July 16, 2013
I am, by most definitions, a banana. With this implies a number of things: that I do not know Mandarin, and that I am not very Chinese. My ignorance of Mandarin is not something I wear proudly on my sleeve. But unlike calls for me to learn the language for the sake of being more acquainted with my heritage, I will learn the language for communication purposes.
Additionally, there are those who accuse me of being very Westernised, having gone abroad and all, and as such my cultural identity as a Chinese is diluted. Despite having the reverse happen to me, that is I feel my Chinese heritage even more profoundly, is dilution necessarily a bad thing? The Chinese culture that we inherited came from ancestors from generations before. If we compare to what we in Malaysia adopt now and compare it to the culture inherited from China is totally different. Not that this is wrong or bad, but when those who so fiercely defend it do it out of the fear of this culture being diluted fail to see that some things that are being held onto may not be relevant to our present-day context.
Culture is not static; it is ever-changing. Usually, whatever culture brought in from foreign lands gets assimilated to fit into the local context. And in the context of Malaysia it is strange that even after many generations, there is still so much division within the society due to the stark preservation of racial identities. Most of this racial assertion is done on two fronts: directly by the preservation of racial parties and indirectly by insisting on the preservation of vernacular schools.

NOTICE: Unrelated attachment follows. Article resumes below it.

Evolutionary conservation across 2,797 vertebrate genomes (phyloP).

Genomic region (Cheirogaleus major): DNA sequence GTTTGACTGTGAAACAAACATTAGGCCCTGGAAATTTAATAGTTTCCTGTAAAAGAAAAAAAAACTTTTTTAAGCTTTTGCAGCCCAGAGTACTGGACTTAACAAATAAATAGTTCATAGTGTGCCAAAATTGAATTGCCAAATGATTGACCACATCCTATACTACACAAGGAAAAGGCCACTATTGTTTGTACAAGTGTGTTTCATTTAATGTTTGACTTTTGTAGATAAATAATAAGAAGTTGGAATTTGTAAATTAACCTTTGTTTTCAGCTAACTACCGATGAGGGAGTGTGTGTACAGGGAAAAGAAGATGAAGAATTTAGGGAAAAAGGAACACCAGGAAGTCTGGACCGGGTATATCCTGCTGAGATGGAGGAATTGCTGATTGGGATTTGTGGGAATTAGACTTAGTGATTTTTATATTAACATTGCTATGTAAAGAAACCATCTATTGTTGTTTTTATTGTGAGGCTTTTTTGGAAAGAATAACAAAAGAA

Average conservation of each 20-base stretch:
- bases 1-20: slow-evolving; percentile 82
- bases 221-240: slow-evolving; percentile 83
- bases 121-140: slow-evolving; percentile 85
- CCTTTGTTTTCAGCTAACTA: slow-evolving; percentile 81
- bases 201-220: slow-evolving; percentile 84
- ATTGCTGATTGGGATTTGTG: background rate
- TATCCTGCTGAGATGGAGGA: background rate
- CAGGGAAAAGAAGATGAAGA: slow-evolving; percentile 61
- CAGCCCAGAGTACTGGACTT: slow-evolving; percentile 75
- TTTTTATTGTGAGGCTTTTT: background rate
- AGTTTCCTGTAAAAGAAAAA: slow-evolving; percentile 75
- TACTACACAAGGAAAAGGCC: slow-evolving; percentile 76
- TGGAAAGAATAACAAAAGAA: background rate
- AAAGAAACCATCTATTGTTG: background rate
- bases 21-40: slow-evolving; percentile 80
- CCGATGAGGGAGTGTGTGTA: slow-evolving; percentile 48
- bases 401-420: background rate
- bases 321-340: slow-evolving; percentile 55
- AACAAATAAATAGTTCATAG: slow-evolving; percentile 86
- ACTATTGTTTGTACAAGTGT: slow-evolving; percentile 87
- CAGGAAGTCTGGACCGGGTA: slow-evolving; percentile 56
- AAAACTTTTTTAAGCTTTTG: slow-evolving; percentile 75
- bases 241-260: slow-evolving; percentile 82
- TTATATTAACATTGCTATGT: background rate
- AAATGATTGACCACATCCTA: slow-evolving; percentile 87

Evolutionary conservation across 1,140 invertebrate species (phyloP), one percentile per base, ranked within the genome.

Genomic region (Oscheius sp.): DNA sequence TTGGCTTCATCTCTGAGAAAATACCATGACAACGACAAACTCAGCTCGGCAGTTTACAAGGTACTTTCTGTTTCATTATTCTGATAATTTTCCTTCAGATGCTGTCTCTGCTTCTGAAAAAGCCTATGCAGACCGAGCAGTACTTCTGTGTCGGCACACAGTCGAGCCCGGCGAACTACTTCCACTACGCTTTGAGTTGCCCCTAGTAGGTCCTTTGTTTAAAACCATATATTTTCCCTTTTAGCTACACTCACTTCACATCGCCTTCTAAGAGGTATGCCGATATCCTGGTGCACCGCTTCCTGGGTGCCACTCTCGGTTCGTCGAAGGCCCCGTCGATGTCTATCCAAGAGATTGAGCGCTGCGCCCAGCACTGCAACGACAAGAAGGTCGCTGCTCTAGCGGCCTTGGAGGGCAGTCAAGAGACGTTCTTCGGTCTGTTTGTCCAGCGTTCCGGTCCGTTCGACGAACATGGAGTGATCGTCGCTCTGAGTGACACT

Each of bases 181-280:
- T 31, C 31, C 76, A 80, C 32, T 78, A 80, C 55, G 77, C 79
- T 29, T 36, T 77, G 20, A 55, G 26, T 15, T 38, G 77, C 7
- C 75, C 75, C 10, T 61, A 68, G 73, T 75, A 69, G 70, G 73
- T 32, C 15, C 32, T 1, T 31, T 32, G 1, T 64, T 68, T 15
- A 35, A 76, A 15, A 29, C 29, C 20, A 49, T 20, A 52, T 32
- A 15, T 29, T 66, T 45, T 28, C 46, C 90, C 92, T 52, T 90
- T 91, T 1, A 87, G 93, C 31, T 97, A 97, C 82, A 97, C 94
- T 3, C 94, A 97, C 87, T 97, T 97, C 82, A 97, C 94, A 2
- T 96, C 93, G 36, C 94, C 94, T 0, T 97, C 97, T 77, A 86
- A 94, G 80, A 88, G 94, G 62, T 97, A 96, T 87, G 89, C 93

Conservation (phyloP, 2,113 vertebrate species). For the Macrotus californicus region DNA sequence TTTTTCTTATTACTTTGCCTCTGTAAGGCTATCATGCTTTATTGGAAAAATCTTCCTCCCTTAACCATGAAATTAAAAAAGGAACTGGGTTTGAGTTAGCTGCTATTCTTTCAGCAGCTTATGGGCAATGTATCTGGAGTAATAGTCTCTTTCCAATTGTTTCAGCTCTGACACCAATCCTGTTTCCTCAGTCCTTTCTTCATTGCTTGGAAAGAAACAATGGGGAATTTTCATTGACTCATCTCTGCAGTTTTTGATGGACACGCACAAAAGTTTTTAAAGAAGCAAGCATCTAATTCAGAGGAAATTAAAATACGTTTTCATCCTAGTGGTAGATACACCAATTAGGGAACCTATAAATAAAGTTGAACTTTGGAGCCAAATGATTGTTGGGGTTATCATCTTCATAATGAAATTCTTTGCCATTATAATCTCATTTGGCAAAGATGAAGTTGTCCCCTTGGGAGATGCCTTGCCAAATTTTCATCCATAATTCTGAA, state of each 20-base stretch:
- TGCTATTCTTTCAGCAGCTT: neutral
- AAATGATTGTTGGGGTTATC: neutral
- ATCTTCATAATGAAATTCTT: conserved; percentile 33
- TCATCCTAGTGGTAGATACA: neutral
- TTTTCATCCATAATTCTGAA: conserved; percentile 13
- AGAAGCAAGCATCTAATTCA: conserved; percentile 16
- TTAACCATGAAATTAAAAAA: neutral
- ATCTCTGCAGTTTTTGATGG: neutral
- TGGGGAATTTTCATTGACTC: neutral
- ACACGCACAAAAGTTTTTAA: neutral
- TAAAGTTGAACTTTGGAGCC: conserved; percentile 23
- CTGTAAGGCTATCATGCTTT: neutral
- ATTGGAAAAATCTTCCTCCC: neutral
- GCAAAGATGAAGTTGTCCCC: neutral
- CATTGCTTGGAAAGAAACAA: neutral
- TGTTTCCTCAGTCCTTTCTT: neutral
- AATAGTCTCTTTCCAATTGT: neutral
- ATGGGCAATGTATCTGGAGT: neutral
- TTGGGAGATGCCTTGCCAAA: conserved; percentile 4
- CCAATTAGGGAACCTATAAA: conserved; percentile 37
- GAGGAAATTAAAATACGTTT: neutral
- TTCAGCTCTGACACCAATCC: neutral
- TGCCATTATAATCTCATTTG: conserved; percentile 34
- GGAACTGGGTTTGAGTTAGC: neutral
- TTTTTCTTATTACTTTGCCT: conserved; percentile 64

To what extent are we trying to preserve these racial identities? While I am all for being proud of our own heritage, the cost of this active assertion is that we lose a national identity because within our society race seems to divide us into stark groups. Worse still in Malaysia, these divisions are institutionalised.
Why are we insisting on having these institutions as a way to mark our identity? If we do away with these institutions, and work towards being a more cohesive society, we should not fear losing our identity. After all, can you truly, truly stop being Chinese? Are people like me less Chinese than the next person who attended a vernacular school?
These accusations of not being very Chinese are very perplexing. It is almost as if the assumption is that the Chinese in Malaysia consist of a single monolithic culture, which it is not. Besides the fact that my ancestors came from Fujian, and thus my lineage has very little to do with this "northerner’s language", there is more to being Chinese and to appreciate being Chinese than just speaking Mandarin. The essence of being Chinese extends to living by values that have Confucian roots, being accustomed to a particular lifestyle that includes eating certain foods and practicing certain habits, even being attuned to certain superstitions. I have all these things, and cannot associate myself with any other cultural group. So how am I any less Chinese than other Chinese?
At the end of the day, what does it mean to be Chinese? It only really means that an ancestor of yours decided to leave China but ultimately landed in Malaysia. Hence, should it not be time that as Chinese we really rethink what it means to be in this country?
<em>* This is the personal opinion of the writer or publication and does not necessarily represent the views of The Malaysian Insider.</em> – The Malaysian Insider